If you were tasked with creating a new museum and you could put anything in it to tell the story of art, what would you choose? Too much choice can be challenging, but it can also be fun – I know from my personal experience creating The Ultimate Art Museum.
This labour of love is a museum-in-a-book written for young readers (around 8–14 years old), covering 40,000 years of art across more than 300 images. As readers flip through the wings and galleries of this book, they are introduced to art from around the world, but there are quite a few paintings and objects in the book that can be found in real-life museums in the UK.
Here's a small selection of artworks from The Ultimate Art Museum that you can visit at a British institution…
Paolo Uccello's Saint George and the Dragon
This painting shows a scene from the story of Saint George, a knight from present-day Turkey. A dragon was terrorising the people in the city of Silene, eating their animals and then their children. When George came upon a princess who was next in line to be sacrificed as the dragon's dinner, he rescued her and led the dragon to the city's residents. He told them he'd slay the dragon for them if they converted to Christianity, which they promptly did.
From The Ultimate Art Museum: 'Paolo Uccello was also a keen mathematician, interested in learning how to use perspective in paintings to make them more realistic. He tried to achieve it by making the rectangular patches of greenery pinch together as they move towards the background. He also angles the lines on the ground to look like they are going into the distance.'
Dorothea Tanning's Eine Kleine Nachtmusik
Dorothea Tanning was a writer and self-taught artist, best known for her Surrealist work. She grew up with a love of gothic novels, which had an influence on the development of her often dark and mysterious style. At the start of her career, she created whimsical figurative paintings that show women and girls in unusual situations as they work through issues relating to womanhood and sexuality. In the later stages of her career, her paintings became more abstract, and she created soft sculptures and installations that harked back to her earlier Surrealist work. When she died in 2012, she was the last living artist from the original Surrealist movement.
From The Ultimate Art Museum: 'Tanning shows sunflowers as beastly creatures climbing upstairs into a hotel hallway. A young girl and a life-size doll (in the red jacket) seem to be battling an unseen force.'
Rachel Ruysch's Flowers in a Terracotta Vase
This isn't the exact painting found in The Ultimate Art Museum, but it's very similar (the one in the book is called Still Life with Flowers and Fruit).
Rachel Ruysch was a painter during the Dutch Golden Age, at which time still life paintings of food and flowers were especially popular. She exhibits an incredible command of light and texture in her work, painting floral arrangements with photorealistic detail.
From The Ultimate Art Museum: 'Ruysch's father studied plants, so from a young age she learned to arrange and paint flowers. She used dark backgrounds in her paintings, which helped the colourful flowers stand out. Hidden amongst the blossoming petals and spiralling vines in her paintings, you can also find beetles, butterflies and other insects.'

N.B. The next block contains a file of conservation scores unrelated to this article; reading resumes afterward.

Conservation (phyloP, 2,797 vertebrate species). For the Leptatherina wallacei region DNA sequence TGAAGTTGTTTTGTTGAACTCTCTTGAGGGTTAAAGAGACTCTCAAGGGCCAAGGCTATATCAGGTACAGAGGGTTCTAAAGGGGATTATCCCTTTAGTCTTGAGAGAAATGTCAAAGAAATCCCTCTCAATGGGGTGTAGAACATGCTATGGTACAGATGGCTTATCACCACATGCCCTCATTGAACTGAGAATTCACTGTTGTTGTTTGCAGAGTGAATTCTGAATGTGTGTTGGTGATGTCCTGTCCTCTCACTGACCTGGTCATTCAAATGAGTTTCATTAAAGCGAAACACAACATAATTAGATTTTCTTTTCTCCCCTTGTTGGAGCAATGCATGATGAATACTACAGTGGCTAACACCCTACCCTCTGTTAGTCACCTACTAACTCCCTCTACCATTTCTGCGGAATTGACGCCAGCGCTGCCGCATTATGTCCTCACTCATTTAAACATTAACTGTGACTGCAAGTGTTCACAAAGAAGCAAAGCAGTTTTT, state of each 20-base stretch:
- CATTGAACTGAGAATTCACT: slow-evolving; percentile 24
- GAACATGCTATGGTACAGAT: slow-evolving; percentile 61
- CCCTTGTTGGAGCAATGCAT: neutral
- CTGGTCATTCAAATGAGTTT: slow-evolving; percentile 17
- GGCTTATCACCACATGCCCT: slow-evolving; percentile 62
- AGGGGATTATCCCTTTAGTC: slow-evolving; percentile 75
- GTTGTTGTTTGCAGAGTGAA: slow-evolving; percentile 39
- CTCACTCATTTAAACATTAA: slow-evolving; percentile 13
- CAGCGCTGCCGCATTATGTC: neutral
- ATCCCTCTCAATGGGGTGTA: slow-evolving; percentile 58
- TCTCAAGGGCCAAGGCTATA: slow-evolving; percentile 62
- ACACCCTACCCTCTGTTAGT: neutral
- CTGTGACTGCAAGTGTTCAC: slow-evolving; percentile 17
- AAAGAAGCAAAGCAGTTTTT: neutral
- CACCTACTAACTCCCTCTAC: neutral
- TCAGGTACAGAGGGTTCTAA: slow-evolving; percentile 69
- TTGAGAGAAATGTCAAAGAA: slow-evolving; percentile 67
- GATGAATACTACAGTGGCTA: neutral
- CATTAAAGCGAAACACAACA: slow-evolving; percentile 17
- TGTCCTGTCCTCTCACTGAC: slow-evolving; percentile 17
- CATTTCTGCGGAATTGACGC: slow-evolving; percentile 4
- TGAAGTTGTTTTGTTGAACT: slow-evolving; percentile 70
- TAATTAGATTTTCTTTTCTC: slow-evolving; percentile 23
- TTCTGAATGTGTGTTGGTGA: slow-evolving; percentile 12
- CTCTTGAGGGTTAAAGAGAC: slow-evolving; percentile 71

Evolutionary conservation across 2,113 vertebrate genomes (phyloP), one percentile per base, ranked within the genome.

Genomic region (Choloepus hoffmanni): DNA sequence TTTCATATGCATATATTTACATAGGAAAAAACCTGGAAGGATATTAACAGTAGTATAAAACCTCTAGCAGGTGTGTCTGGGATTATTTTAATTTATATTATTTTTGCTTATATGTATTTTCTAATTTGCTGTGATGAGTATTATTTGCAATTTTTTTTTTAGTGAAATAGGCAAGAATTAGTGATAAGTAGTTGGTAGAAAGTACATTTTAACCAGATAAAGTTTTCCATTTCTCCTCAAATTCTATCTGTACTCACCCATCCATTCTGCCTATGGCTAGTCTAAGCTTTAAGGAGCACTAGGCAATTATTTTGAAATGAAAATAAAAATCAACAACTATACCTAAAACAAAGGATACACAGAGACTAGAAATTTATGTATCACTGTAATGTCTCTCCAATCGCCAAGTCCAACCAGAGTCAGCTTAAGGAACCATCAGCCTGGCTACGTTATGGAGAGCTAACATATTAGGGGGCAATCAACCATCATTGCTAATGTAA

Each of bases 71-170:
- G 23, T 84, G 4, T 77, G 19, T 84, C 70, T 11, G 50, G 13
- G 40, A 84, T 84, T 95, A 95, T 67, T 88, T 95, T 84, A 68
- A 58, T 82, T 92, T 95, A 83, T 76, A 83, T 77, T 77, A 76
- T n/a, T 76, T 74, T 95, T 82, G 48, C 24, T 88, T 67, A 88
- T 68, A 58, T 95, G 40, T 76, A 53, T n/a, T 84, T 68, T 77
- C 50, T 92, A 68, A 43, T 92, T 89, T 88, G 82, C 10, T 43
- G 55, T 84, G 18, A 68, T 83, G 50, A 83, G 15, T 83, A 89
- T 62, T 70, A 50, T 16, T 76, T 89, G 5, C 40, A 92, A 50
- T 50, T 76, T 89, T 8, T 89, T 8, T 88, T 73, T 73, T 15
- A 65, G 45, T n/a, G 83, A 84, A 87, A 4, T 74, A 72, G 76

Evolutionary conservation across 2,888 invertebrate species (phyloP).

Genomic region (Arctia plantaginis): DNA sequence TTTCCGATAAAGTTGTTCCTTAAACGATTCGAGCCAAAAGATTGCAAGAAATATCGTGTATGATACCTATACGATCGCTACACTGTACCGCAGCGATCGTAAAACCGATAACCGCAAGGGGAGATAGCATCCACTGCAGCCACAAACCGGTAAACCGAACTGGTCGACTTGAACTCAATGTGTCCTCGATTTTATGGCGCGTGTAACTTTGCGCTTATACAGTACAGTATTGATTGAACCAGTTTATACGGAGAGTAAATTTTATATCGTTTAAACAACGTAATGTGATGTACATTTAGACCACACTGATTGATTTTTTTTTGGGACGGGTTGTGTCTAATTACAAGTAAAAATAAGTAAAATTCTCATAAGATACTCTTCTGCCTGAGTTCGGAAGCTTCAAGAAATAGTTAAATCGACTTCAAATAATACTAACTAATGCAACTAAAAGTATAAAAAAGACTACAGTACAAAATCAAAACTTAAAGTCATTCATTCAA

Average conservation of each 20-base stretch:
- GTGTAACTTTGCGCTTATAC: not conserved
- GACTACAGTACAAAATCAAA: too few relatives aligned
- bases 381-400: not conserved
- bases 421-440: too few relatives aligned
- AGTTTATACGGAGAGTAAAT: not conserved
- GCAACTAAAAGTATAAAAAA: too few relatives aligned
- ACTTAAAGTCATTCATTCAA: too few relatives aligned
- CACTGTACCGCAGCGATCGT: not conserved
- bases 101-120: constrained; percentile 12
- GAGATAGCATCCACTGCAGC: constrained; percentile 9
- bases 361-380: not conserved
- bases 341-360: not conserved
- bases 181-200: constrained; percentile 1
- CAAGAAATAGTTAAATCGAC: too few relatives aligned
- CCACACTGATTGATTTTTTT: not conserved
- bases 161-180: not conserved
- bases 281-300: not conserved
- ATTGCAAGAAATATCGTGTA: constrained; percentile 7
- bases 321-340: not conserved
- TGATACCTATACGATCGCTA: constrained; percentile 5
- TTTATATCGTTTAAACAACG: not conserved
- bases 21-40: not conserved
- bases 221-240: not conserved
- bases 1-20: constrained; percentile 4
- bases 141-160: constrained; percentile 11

Jean-Honoré Fragonard's The Swing
From The Ultimate Art Museum: 'This dreamy scene is painted in soft, cotton candy colours that are very common in Rococo art... [Fragonard] is known for his romantic scenes of couples.'
The book is intended for young readers, so it wasn't quite the place to share the full story of this painting. The slightly longer version is that this painting shows a love triangle with a woman offering her lover a look up her dress while her poor, jilted lover pushes her swing unaware. If you look at the statue of the cupid to the left of the painting, you can see that he's making a 'shhh' motion, as if he's in on the secret.
Henri Rousseau's Surprised!
From The Ultimate Art Museum: 'Henri Rousseau painted this tiger crouching amongst thick jungle leaves. Its eyes are wide and it looks like it was given a shock by the lightning flashing in the background.'
The thin lines dashing across the painting give the effect of rain lashing across the scene. Rousseau taught himself how to paint, and artists like Picasso and Matisse became big fans of his work. This is one of around 20 paintings he did that show imaginary jungle scenes. Having never visited a real jungle, the artist used the Botanical Gardens in Paris for inspiration.
Louise Bourgeois's Maman
From The Ultimate Art Museum: 'Louise Bourgeois is known for her spider sculptures that are not so itsy-bitsy – in fact, they're massive! Bourgeois' spider sculptures were inspired by her mother, who was a weaver.'
Maman is not in The Ultimate Art Museum, but it is very similar to Spider, which is in the Contemporary Sculpture Gallery of the book. Bourgeois created this spindly steel sculpture to go in the Turbine Hall at the opening of Tate Modern in 2000. The recurring spider theme in her work was inspired, in part, by her childhood. Growing up, her family had a workshop repairing and selling tapestries, and Bourgeois would assist with making little repairs. She was very close to her mother, who she said was 'delicate' and 'useful' like a spider, and of course, they are also nature's weavers.
There are many more works to discover in The Ultimate Art Museum (over 300 more, actually!), and many of those can be found in UK institutions like Tate, the Victoria and Albert Museum, The National Gallery, the British Museum and other collections. It's never too soon (or too late) to dive into the world of art history and it is my hope that young readers will find a diversity of stories and artists in this book to pique their growing interests.
Ferren Gipson, art historian and author of The Ultimate Art Museum, published by Phaidon